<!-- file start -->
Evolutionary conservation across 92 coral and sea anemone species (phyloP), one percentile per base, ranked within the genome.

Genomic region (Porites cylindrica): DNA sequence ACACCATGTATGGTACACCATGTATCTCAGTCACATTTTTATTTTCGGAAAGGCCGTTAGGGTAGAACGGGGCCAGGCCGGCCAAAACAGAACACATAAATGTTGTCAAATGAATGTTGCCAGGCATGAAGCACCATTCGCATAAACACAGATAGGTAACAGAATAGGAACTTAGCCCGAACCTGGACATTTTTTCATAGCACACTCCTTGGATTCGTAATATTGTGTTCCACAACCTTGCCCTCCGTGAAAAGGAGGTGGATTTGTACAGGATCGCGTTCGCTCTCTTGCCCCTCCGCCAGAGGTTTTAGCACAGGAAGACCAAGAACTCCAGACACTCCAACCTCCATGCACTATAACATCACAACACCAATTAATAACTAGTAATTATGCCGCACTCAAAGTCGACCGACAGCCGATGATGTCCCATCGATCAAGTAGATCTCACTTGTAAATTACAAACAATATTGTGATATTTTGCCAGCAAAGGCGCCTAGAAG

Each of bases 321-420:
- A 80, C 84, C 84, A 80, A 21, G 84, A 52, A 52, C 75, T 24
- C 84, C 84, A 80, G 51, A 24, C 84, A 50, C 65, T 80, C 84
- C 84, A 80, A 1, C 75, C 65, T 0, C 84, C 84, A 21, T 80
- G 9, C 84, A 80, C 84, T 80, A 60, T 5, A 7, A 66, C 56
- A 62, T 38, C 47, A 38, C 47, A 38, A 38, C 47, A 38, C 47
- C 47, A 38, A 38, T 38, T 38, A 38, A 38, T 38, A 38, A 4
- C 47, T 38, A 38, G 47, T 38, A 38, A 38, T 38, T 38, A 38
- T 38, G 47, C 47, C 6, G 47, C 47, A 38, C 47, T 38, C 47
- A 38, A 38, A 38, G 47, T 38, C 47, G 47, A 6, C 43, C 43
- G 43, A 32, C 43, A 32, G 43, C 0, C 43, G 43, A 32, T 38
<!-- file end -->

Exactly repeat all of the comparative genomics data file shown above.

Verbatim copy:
Evolutionary conservation across 92 coral and sea anemone species (phyloP), one percentile per base, ranked within the genome.

Genomic region (Porites cylindrica): DNA sequence ACACCATGTATGGTACACCATGTATCTCAGTCACATTTTTATTTTCGGAAAGGCCGTTAGGGTAGAACGGGGCCAGGCCGGCCAAAACAGAACACATAAATGTTGTCAAATGAATGTTGCCAGGCATGAAGCACCATTCGCATAAACACAGATAGGTAACAGAATAGGAACTTAGCCCGAACCTGGACATTTTTTCATAGCACACTCCTTGGATTCGTAATATTGTGTTCCACAACCTTGCCCTCCGTGAAAAGGAGGTGGATTTGTACAGGATCGCGTTCGCTCTCTTGCCCCTCCGCCAGAGGTTTTAGCACAGGAAGACCAAGAACTCCAGACACTCCAACCTCCATGCACTATAACATCACAACACCAATTAATAACTAGTAATTATGCCGCACTCAAAGTCGACCGACAGCCGATGATGTCCCATCGATCAAGTAGATCTCACTTGTAAATTACAAACAATATTGTGATATTTTGCCAGCAAAGGCGCCTAGAAG

Each of bases 321-420:
- A 80, C 84, C 84, A 80, A 21, G 84, A 52, A 52, C 75, T 24
- C 84, C 84, A 80, G 51, A 24, C 84, A 50, C 65, T 80, C 84
- C 84, A 80, A 1, C 75, C 65, T 0, C 84, C 84, A 21, T 80
- G 9, C 84, A 80, C 84, T 80, A 60, T 5, A 7, A 66, C 56
- A 62, T 38, C 47, A 38, C 47, A 38, A 38, C 47, A 38, C 47
- C 47, A 38, A 38, T 38, T 38, A 38, A 38, T 38, A 38, A 4
- C 47, T 38, A 38, G 47, T 38, A 38, A 38, T 38, T 38, A 38
- T 38, G 47, C 47, C 6, G 47, C 47, A 38, C 47, T 38, C 47
- A 38, A 38, A 38, G 47, T 38, C 47, G 47, A 6, C 43, C 43
- G 43, A 32, C 43, A 32, G 43, C 0, C 43, G 43, A 32, T 38